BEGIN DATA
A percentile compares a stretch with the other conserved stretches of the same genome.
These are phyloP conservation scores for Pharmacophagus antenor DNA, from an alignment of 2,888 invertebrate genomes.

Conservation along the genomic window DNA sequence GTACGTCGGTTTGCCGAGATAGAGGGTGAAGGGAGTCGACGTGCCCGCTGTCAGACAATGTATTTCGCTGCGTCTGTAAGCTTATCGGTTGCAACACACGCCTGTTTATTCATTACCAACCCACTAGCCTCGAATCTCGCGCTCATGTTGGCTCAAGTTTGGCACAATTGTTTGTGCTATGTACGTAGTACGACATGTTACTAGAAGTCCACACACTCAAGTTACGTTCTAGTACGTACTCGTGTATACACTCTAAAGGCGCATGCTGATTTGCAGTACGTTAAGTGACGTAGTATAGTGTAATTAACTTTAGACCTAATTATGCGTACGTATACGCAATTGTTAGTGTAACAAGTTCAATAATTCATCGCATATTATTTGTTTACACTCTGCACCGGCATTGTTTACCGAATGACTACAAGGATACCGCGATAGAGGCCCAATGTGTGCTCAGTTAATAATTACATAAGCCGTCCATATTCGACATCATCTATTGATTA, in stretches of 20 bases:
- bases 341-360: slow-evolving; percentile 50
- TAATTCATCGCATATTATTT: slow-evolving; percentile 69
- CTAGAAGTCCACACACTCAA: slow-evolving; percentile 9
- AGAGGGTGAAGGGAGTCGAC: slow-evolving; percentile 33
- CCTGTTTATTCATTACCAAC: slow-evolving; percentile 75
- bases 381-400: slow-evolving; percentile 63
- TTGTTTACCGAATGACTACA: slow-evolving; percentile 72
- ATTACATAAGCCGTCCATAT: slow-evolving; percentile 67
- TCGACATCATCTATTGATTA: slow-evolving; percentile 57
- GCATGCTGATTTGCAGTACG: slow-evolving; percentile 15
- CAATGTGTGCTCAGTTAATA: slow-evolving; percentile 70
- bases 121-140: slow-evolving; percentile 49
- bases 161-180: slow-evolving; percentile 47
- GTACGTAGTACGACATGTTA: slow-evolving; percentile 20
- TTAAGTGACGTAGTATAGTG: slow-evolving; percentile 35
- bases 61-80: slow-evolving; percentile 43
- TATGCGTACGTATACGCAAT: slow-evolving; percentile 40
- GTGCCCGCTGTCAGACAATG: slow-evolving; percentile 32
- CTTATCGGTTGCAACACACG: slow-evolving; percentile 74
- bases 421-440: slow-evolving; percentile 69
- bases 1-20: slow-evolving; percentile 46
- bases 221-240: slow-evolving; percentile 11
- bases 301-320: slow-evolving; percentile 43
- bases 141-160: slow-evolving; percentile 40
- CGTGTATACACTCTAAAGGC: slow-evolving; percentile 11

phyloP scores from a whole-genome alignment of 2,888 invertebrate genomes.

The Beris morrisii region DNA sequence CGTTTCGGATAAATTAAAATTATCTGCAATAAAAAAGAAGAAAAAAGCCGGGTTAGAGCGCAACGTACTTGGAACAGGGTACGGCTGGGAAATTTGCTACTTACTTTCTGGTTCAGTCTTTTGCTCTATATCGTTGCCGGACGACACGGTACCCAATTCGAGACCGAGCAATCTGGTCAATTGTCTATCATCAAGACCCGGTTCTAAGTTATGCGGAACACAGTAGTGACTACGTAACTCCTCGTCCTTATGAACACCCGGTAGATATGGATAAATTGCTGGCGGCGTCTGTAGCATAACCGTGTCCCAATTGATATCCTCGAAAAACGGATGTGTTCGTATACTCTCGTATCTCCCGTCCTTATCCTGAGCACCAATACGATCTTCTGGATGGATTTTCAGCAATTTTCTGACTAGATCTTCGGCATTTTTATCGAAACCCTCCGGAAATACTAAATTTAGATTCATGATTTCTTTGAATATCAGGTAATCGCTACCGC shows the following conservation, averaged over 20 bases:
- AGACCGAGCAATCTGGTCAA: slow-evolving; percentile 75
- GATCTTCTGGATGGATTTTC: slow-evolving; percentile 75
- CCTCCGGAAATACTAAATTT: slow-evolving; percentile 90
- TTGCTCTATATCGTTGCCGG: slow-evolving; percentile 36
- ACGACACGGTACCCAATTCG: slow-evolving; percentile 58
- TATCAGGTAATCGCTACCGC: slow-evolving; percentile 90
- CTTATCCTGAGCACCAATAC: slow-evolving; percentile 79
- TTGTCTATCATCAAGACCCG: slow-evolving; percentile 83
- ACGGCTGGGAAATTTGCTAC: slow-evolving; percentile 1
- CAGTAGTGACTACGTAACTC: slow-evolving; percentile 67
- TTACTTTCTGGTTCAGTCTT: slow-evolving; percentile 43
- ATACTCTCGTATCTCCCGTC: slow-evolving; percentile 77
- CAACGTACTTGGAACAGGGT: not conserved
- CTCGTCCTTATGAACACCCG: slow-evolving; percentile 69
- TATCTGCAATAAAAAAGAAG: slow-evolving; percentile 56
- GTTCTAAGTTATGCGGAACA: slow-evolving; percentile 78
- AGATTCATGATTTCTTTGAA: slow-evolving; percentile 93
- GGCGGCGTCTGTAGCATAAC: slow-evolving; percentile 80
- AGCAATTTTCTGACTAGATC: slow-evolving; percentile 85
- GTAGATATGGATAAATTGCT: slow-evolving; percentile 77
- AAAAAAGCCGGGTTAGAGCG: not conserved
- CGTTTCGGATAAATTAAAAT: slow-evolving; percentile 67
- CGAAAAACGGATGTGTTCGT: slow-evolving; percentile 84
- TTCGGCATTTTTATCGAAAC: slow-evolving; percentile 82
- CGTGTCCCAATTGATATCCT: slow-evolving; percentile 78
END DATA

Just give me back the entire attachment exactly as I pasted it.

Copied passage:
A percentile compares a stretch with the other conserved stretches of the same genome.
These are phyloP conservation scores for Pharmacophagus antenor DNA, from an alignment of 2,888 invertebrate genomes.

Conservation along the genomic window DNA sequence GTACGTCGGTTTGCCGAGATAGAGGGTGAAGGGAGTCGACGTGCCCGCTGTCAGACAATGTATTTCGCTGCGTCTGTAAGCTTATCGGTTGCAACACACGCCTGTTTATTCATTACCAACCCACTAGCCTCGAATCTCGCGCTCATGTTGGCTCAAGTTTGGCACAATTGTTTGTGCTATGTACGTAGTACGACATGTTACTAGAAGTCCACACACTCAAGTTACGTTCTAGTACGTACTCGTGTATACACTCTAAAGGCGCATGCTGATTTGCAGTACGTTAAGTGACGTAGTATAGTGTAATTAACTTTAGACCTAATTATGCGTACGTATACGCAATTGTTAGTGTAACAAGTTCAATAATTCATCGCATATTATTTGTTTACACTCTGCACCGGCATTGTTTACCGAATGACTACAAGGATACCGCGATAGAGGCCCAATGTGTGCTCAGTTAATAATTACATAAGCCGTCCATATTCGACATCATCTATTGATTA, in stretches of 20 bases:
- bases 341-360: slow-evolving; percentile 50
- TAATTCATCGCATATTATTT: slow-evolving; percentile 69
- CTAGAAGTCCACACACTCAA: slow-evolving; percentile 9
- AGAGGGTGAAGGGAGTCGAC: slow-evolving; percentile 33
- CCTGTTTATTCATTACCAAC: slow-evolving; percentile 75
- bases 381-400: slow-evolving; percentile 63
- TTGTTTACCGAATGACTACA: slow-evolving; percentile 72
- ATTACATAAGCCGTCCATAT: slow-evolving; percentile 67
- TCGACATCATCTATTGATTA: slow-evolving; percentile 57
- GCATGCTGATTTGCAGTACG: slow-evolving; percentile 15
- CAATGTGTGCTCAGTTAATA: slow-evolving; percentile 70
- bases 121-140: slow-evolving; percentile 49
- bases 161-180: slow-evolving; percentile 47
- GTACGTAGTACGACATGTTA: slow-evolving; percentile 20
- TTAAGTGACGTAGTATAGTG: slow-evolving; percentile 35
- bases 61-80: slow-evolving; percentile 43
- TATGCGTACGTATACGCAAT: slow-evolving; percentile 40
- GTGCCCGCTGTCAGACAATG: slow-evolving; percentile 32
- CTTATCGGTTGCAACACACG: slow-evolving; percentile 74
- bases 421-440: slow-evolving; percentile 69
- bases 1-20: slow-evolving; percentile 46
- bases 221-240: slow-evolving; percentile 11
- bases 301-320: slow-evolving; percentile 43
- bases 141-160: slow-evolving; percentile 40
- CGTGTATACACTCTAAAGGC: slow-evolving; percentile 11

phyloP scores from a whole-genome alignment of 2,888 invertebrate genomes.

The Beris morrisii region DNA sequence CGTTTCGGATAAATTAAAATTATCTGCAATAAAAAAGAAGAAAAAAGCCGGGTTAGAGCGCAACGTACTTGGAACAGGGTACGGCTGGGAAATTTGCTACTTACTTTCTGGTTCAGTCTTTTGCTCTATATCGTTGCCGGACGACACGGTACCCAATTCGAGACCGAGCAATCTGGTCAATTGTCTATCATCAAGACCCGGTTCTAAGTTATGCGGAACACAGTAGTGACTACGTAACTCCTCGTCCTTATGAACACCCGGTAGATATGGATAAATTGCTGGCGGCGTCTGTAGCATAACCGTGTCCCAATTGATATCCTCGAAAAACGGATGTGTTCGTATACTCTCGTATCTCCCGTCCTTATCCTGAGCACCAATACGATCTTCTGGATGGATTTTCAGCAATTTTCTGACTAGATCTTCGGCATTTTTATCGAAACCCTCCGGAAATACTAAATTTAGATTCATGATTTCTTTGAATATCAGGTAATCGCTACCGC shows the following conservation, averaged over 20 bases:
- AGACCGAGCAATCTGGTCAA: slow-evolving; percentile 75
- GATCTTCTGGATGGATTTTC: slow-evolving; percentile 75
- CCTCCGGAAATACTAAATTT: slow-evolving; percentile 90
- TTGCTCTATATCGTTGCCGG: slow-evolving; percentile 36
- ACGACACGGTACCCAATTCG: slow-evolving; percentile 58
- TATCAGGTAATCGCTACCGC: slow-evolving; percentile 90
- CTTATCCTGAGCACCAATAC: slow-evolving; percentile 79
- TTGTCTATCATCAAGACCCG: slow-evolving; percentile 83
- ACGGCTGGGAAATTTGCTAC: slow-evolving; percentile 1
- CAGTAGTGACTACGTAACTC: slow-evolving; percentile 67
- TTACTTTCTGGTTCAGTCTT: slow-evolving; percentile 43
- ATACTCTCGTATCTCCCGTC: slow-evolving; percentile 77
- CAACGTACTTGGAACAGGGT: not conserved
- CTCGTCCTTATGAACACCCG: slow-evolving; percentile 69
- TATCTGCAATAAAAAAGAAG: slow-evolving; percentile 56
- GTTCTAAGTTATGCGGAACA: slow-evolving; percentile 78
- AGATTCATGATTTCTTTGAA: slow-evolving; percentile 93
- GGCGGCGTCTGTAGCATAAC: slow-evolving; percentile 80
- AGCAATTTTCTGACTAGATC: slow-evolving; percentile 85
- GTAGATATGGATAAATTGCT: slow-evolving; percentile 77
- AAAAAAGCCGGGTTAGAGCG: not conserved
- CGTTTCGGATAAATTAAAAT: slow-evolving; percentile 67
- CGAAAAACGGATGTGTTCGT: slow-evolving; percentile 84
- TTCGGCATTTTTATCGAAAC: slow-evolving; percentile 82
- CGTGTCCCAATTGATATCCT: slow-evolving; percentile 78